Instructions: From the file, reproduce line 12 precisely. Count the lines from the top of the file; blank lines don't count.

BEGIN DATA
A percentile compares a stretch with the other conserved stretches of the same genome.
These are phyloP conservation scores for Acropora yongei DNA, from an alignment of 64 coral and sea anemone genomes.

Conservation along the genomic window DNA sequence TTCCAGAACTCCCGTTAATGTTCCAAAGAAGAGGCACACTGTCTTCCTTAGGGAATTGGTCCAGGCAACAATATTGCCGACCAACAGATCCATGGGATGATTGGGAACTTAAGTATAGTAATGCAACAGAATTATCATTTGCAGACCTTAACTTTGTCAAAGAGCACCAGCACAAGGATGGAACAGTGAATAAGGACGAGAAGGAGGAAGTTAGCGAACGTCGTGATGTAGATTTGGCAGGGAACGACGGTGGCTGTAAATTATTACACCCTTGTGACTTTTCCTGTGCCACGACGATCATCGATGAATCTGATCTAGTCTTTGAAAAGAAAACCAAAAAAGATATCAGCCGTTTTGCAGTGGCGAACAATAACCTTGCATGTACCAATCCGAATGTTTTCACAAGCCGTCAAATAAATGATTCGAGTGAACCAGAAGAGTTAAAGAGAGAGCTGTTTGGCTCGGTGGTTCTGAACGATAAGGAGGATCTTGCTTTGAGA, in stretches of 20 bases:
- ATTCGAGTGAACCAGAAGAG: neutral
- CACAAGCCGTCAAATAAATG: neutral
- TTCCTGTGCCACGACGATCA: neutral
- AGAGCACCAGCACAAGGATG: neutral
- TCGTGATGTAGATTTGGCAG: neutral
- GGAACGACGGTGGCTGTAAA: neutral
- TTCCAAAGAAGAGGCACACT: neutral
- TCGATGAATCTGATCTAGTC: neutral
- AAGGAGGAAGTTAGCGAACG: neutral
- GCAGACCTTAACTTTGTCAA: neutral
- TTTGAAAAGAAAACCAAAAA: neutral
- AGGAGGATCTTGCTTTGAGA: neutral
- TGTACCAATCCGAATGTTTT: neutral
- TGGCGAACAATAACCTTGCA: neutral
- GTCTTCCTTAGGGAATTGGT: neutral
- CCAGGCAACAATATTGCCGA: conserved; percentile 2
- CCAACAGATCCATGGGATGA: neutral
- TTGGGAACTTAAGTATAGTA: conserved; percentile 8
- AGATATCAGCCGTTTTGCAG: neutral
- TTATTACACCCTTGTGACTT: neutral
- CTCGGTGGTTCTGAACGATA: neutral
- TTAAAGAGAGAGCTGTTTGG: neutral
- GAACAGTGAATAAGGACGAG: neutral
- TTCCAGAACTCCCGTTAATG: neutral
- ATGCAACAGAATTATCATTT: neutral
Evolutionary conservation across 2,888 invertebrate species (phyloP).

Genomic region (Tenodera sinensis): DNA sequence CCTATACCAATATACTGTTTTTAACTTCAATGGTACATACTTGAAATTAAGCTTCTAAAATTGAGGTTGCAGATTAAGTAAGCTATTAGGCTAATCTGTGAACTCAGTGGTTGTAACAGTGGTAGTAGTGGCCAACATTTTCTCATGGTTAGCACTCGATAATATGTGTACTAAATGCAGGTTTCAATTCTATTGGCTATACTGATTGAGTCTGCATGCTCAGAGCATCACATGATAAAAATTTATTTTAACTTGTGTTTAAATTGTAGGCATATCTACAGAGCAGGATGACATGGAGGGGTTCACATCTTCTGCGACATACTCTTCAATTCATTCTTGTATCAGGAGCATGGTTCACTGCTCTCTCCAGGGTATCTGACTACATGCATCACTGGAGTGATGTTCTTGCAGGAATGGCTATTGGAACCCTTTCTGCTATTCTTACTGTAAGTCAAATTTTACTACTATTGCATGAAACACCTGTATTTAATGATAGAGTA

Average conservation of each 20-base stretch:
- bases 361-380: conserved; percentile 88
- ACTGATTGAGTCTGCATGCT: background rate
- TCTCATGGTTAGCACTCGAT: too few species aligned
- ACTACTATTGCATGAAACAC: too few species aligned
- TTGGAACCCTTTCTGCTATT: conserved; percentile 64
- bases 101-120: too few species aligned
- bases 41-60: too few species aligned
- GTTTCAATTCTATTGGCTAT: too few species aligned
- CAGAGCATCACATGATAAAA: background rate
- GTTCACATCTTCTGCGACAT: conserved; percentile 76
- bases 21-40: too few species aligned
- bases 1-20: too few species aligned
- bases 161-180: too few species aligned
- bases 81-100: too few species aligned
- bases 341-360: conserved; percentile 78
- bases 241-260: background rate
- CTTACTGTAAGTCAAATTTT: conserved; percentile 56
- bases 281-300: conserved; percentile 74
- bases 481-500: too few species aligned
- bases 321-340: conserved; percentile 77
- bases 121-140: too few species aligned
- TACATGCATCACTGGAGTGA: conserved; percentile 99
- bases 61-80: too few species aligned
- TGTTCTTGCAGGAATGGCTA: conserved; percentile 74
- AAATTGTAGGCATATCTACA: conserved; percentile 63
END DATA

- AAGGAGGAAGTTAGCGAACG: neutral